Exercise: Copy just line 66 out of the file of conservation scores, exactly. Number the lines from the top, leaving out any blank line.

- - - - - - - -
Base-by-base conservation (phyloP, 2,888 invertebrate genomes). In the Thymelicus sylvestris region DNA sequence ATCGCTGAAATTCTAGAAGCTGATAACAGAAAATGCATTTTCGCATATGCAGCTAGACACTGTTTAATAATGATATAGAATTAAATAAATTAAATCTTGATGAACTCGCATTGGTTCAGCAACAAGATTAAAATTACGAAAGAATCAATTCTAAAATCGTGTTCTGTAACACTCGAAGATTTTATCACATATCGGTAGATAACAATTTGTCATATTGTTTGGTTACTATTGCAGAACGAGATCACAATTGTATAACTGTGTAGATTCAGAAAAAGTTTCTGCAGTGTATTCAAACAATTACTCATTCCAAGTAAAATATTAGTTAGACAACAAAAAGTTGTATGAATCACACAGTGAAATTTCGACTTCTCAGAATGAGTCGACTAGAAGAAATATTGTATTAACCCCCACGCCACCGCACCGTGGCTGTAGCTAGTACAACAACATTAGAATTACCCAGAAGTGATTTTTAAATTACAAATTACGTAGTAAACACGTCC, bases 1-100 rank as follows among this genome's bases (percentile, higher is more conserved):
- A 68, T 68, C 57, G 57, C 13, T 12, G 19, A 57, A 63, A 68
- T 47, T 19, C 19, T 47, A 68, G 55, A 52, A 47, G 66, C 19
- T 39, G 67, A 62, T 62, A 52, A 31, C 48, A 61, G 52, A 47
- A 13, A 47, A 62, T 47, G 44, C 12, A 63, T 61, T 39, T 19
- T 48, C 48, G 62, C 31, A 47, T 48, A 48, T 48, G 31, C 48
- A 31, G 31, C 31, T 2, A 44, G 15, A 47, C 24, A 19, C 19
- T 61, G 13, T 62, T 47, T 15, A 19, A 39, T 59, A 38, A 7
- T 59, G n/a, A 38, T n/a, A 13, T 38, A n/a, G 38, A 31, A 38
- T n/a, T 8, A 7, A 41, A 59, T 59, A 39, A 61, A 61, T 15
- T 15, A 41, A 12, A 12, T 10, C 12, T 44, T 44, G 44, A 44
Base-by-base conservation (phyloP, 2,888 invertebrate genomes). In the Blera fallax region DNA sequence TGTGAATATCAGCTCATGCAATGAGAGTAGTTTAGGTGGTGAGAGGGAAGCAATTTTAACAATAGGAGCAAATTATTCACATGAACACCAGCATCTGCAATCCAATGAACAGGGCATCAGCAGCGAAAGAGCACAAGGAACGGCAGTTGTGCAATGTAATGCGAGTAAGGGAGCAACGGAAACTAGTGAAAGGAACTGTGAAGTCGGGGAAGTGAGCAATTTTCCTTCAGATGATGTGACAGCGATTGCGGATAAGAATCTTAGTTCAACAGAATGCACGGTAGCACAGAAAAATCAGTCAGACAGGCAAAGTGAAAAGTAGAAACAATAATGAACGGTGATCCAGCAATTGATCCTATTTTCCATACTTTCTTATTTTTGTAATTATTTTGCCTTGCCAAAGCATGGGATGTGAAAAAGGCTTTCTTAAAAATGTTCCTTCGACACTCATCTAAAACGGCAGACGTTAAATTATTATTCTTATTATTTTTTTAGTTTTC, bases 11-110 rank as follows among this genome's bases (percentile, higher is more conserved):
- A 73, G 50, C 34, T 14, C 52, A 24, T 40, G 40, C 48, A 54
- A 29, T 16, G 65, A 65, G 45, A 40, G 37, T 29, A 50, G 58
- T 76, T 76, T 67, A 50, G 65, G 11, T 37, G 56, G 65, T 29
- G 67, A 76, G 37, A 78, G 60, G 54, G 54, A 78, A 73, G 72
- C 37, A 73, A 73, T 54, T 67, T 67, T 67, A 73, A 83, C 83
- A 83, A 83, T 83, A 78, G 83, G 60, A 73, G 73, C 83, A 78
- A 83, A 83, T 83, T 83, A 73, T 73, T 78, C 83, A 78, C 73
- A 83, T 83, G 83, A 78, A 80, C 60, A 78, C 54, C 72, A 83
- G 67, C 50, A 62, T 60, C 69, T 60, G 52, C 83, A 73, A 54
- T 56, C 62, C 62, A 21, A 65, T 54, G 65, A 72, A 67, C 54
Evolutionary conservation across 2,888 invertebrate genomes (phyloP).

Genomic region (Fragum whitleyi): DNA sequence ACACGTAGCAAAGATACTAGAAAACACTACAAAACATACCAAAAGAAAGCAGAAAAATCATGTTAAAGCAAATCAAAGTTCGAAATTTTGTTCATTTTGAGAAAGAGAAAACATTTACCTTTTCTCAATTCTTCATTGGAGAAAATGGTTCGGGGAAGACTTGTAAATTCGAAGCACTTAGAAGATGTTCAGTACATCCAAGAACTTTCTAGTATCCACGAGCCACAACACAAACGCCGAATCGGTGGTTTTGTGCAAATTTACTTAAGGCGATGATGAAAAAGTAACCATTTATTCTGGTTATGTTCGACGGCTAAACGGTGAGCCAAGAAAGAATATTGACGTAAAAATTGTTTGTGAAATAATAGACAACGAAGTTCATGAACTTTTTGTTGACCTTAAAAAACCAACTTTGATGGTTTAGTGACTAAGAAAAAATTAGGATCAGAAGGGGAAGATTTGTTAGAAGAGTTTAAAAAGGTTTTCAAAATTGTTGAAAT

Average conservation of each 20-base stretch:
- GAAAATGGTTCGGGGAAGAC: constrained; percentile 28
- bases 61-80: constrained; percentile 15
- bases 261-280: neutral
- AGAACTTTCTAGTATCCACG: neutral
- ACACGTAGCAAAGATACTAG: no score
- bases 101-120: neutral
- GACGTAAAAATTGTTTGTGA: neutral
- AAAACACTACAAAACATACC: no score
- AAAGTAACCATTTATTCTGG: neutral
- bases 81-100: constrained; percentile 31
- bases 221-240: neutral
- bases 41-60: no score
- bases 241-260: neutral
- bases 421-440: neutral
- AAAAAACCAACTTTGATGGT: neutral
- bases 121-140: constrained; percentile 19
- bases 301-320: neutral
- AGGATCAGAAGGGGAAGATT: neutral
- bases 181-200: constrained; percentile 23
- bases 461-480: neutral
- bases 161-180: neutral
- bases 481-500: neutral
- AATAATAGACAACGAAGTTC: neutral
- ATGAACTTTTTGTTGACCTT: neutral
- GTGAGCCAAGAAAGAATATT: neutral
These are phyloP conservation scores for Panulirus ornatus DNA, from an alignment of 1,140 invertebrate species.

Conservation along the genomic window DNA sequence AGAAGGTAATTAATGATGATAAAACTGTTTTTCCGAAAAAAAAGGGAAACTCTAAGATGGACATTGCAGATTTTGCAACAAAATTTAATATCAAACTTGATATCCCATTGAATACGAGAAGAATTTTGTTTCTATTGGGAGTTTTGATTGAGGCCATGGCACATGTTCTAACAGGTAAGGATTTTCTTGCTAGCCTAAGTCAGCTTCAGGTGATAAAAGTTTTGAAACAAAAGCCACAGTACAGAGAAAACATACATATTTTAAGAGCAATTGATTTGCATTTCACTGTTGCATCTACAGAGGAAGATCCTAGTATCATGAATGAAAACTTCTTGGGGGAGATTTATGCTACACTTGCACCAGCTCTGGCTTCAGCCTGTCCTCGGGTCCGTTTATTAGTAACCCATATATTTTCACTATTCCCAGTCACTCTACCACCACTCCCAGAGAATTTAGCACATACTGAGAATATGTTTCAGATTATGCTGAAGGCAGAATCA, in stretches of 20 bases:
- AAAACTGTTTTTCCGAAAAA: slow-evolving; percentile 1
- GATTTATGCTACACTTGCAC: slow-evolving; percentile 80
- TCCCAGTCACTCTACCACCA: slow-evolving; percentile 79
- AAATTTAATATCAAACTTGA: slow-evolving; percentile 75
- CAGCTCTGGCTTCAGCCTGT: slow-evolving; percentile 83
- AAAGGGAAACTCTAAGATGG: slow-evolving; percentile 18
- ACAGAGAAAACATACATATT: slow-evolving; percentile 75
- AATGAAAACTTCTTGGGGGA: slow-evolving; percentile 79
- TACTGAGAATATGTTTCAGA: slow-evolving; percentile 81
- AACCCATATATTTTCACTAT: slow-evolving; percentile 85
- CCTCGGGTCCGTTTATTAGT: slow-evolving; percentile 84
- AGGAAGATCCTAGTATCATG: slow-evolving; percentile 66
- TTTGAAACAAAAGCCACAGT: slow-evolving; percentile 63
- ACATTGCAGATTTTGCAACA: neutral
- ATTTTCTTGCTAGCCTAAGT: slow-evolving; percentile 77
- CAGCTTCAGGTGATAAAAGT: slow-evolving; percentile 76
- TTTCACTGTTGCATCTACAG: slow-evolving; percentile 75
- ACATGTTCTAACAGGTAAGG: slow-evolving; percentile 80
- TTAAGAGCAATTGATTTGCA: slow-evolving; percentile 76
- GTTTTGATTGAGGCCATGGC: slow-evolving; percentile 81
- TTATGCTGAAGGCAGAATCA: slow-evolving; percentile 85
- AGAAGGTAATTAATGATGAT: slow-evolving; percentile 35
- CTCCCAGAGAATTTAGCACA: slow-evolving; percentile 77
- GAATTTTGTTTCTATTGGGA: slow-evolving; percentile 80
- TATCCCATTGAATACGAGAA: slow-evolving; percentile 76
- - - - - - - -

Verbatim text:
- ACATTGCAGATTTTGCAACA: neutral